The BC First Nations Housing & Infrastructor Council (HIC) recently sent out three seperate Requests for Expressions of Interest (EOI) for 4 (four) vacancies within the HIC structure. This memo will hopefully clarify confusion about the difference between these three requests, plus there was an error that HIC would like to correcton the closing date in a version of one of the requests.
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(Wet’suwet’en First Nation Territory – Burns Lake, BC) – On May 30, 2019, the Wet’suwet’en First Nation concluded its election for one Chief and two Councillor’s, for a three year term from May 31, 2019 to May 31, 2022. The successful candidates are Maureen Luggi, Chief and elected Councillors Heather Nooski and Karen Ogen-Toews. Luggi defeated incumbent Vivian Tom.Show more Show Less
Carrier Sekani Tribal Chief Applauds SD57 for Ad Hoc Committee on Reconciliation
- Carrier Sekani Tribal Council (CSTC) represents seven member bands with a membership of 5500 members, many of whom reside in Lheidli territory.
- CSTC was one of many partnership groups who helped pave the way for Nusdeh Yoh, which was British Columbia’s first ever Aboriginal choice school.
Lheidli T’enneh Territory/Prince George BC – The Carrier Sekani Tribal Council (CSTC) is applauding a recent motion put forward by the Board of Trustees of School District 57, which calls for an ad hoc committee to be formed to implement reconciliation within the school district.
Tribal Chief Mina Holmes stated, “We are thankful for this news. CSTC has been behind many innovations in SD57 that benefit all students today, and this news is encouraging. All children in SD57 will benefit from the action of this committee. We commend and support the work of Lheidli T’enneh, McLeod Lake Indian Band and SD57 for the courage in moving forward with this motion.” CSTC hopes this recent motion will pave the way for more community input into Aboriginal education, particularly the many urban students in SD57 who currently live away from their home territory. CSTC estimates that roughly one-third of the total SD 57 Aboriginal population come from the seven CSTC member bands.
“FOR IMMEDIATE RELEASE”
June 3, 2019
(Unceded Territory of the Lheidli Tenn’eh, Prince George, BC – June 3, 2019) The National Inquiry into Missing and Murdered Indigenous Women and Girls released its Reclaiming Power and Place: Final Report this morning. This inquiry was made possible by the years of advocacy led by women in the communities who called on Canada to address the systemic and root causes of violence faced by Indigenous women and especially address the large number of missing and murdered Indigenus women in Canada.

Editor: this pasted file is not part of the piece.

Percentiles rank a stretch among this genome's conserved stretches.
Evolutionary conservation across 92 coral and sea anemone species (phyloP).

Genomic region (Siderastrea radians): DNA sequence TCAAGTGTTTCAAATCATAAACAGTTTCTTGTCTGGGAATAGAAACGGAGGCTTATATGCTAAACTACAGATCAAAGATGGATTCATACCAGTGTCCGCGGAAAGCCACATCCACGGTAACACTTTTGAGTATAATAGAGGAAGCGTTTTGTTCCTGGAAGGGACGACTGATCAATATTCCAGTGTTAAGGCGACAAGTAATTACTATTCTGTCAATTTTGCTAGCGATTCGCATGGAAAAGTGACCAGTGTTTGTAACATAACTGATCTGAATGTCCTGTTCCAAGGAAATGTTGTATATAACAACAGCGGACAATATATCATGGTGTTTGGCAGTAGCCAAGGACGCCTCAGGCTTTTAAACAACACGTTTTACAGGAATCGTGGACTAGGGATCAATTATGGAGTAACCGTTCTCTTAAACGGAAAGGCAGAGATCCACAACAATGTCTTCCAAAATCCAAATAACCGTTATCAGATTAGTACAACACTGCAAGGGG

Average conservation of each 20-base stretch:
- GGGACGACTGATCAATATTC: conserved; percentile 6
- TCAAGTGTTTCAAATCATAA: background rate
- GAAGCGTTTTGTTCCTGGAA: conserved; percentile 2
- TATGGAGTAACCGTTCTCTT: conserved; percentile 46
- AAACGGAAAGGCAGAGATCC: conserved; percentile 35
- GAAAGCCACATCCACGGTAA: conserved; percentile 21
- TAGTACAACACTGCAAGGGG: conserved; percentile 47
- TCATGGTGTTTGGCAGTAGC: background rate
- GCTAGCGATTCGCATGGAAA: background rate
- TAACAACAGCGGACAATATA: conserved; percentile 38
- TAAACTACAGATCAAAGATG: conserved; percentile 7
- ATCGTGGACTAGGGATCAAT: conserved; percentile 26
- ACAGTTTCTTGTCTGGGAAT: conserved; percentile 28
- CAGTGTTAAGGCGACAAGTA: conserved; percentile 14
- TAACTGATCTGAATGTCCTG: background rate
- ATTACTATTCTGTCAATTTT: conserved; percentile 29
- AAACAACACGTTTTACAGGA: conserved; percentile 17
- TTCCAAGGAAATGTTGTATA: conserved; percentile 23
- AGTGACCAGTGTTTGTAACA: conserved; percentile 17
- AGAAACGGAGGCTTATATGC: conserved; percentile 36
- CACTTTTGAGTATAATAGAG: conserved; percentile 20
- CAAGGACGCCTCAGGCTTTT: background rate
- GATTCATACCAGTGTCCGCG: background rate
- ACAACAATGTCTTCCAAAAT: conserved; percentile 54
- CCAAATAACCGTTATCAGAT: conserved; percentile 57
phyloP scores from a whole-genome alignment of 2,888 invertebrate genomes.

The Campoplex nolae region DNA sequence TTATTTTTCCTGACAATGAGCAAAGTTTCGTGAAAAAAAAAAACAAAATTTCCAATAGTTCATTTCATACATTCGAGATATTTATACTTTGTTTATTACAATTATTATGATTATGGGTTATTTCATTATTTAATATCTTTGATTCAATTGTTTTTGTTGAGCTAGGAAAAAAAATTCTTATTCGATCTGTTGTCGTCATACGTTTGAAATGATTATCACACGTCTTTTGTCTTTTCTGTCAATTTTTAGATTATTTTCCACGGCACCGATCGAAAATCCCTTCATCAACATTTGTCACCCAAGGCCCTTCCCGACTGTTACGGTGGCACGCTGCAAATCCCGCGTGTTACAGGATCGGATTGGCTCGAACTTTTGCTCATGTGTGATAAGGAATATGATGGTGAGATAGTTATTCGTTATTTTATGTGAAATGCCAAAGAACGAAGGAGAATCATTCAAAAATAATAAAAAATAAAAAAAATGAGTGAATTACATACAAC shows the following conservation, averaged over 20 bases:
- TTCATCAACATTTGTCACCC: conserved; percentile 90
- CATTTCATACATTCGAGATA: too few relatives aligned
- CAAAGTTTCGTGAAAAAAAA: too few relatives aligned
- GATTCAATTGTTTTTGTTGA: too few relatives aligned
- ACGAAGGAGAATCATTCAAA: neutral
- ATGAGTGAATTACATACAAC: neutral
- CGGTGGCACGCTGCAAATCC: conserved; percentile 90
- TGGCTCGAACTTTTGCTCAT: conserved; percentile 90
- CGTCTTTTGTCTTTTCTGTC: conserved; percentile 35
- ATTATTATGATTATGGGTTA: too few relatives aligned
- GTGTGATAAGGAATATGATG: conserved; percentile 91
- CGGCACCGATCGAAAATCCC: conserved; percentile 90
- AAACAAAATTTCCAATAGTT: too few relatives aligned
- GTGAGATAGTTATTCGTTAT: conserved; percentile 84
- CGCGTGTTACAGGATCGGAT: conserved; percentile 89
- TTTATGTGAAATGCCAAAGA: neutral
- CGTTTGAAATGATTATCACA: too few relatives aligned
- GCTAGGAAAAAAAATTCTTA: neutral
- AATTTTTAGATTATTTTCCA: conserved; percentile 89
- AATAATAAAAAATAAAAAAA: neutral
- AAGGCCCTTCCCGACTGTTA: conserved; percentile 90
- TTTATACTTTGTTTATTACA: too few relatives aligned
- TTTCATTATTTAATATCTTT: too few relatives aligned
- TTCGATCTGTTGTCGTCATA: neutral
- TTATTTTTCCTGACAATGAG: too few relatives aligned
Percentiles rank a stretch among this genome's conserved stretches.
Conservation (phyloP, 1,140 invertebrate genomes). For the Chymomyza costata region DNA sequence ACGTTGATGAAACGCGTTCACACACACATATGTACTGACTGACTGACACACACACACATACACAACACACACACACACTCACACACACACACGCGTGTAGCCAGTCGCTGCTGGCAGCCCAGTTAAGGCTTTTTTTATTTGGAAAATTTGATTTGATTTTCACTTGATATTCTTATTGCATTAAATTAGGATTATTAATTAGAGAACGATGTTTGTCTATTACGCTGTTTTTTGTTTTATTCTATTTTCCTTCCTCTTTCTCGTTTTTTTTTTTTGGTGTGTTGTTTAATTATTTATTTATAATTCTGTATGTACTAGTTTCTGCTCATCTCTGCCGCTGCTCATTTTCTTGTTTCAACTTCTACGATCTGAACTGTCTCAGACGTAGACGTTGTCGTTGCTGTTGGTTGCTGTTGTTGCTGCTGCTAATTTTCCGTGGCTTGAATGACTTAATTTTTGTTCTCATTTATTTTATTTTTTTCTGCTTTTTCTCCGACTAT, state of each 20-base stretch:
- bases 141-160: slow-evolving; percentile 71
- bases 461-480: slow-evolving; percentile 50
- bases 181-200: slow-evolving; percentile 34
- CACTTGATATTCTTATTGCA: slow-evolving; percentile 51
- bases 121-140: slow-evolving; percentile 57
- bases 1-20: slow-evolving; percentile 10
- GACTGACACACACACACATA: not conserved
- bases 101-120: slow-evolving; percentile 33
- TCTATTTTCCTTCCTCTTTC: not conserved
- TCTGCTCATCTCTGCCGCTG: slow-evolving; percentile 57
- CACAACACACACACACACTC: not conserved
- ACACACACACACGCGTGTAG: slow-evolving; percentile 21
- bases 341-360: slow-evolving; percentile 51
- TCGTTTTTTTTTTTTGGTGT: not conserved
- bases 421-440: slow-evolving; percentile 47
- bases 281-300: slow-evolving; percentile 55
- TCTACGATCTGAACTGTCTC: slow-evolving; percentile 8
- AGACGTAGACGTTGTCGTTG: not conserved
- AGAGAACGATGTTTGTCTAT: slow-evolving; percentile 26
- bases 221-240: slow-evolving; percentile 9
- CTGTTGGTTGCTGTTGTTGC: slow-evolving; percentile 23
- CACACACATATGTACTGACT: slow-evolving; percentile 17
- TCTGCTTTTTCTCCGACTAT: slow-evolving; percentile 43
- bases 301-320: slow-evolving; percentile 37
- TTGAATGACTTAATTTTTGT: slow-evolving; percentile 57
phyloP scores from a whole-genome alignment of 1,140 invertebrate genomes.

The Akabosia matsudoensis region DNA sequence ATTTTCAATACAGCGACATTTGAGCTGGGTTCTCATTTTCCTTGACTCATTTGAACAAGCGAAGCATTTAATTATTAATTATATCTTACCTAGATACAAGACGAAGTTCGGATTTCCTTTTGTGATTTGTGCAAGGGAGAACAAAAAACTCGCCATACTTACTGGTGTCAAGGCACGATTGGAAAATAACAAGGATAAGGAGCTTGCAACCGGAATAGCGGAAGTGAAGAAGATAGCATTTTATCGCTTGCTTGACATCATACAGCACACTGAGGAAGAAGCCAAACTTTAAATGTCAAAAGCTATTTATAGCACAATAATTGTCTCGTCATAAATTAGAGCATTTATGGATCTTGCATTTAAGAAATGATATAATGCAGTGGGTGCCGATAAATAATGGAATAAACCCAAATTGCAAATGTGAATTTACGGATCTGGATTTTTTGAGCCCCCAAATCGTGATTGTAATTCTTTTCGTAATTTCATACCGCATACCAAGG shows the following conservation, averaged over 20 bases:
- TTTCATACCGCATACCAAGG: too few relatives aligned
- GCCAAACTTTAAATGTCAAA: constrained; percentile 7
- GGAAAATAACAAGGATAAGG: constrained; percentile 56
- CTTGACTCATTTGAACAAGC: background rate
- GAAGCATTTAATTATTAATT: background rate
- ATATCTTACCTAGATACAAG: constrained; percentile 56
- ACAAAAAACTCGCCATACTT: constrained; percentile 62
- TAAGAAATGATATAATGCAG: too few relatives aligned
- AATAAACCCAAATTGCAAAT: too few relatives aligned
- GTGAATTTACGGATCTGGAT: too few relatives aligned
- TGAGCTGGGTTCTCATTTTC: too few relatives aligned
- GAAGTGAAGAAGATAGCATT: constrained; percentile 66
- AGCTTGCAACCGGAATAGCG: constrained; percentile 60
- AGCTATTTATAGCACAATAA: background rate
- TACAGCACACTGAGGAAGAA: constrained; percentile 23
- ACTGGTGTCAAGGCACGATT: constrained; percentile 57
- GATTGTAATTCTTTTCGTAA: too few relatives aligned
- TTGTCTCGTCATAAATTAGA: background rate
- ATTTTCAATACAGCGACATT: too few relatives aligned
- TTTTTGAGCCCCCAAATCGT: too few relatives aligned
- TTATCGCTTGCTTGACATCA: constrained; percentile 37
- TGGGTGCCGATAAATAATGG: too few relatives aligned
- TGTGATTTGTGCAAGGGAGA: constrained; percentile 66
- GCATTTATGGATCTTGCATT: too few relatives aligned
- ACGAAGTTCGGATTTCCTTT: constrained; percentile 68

Tribal Chief Mina Holmes, stated that “We want to recognize the courage and strength of the women who shared their stories. Their bravery and their trust in this process has become an opening for the possibility of monumental changes in our country. We also want to acknowledge the victim families for their ongoing support and advocacy” Chief Holmes is encouraged by the 231 recommendations and believes that the collaboration between all levels of government and the community need to continue in order to implement meaningful change. This is the time to rise above our past and finally address the systemic issues we face. This change must be a true partnership between First Nations, Communities, and all levels of government and Canadians.
The report uses the term genocide rather cultural genocide and that has been the topic of much of today’s news regarding the Report. “Most importantly,” Holmes said, “is the transformative change for Indigenous women in this country. The persecution of Indigenous women must stop and we must now begin a new journey of hope and promise. The National Action Plan must be implemented immediately in order to stop the ongoing genocide.” Chief Commissioner Marion Buller said today in a television interview ‘the change could start with simple, do-able things like providing drinking water in the Indigenous communities.’
The Commission Report also recommends that the Criminal Code of Canada be changed so that when an Indigenous women is murdered in a domestic violence case, that the criminal charge would automatically be first degree murder. Further the report states that the police force must change to include police sensitivity to properly serve and protect First Nations women. The police were reluctant to co-operate with the Commission in its requests for files on missing and murdered women.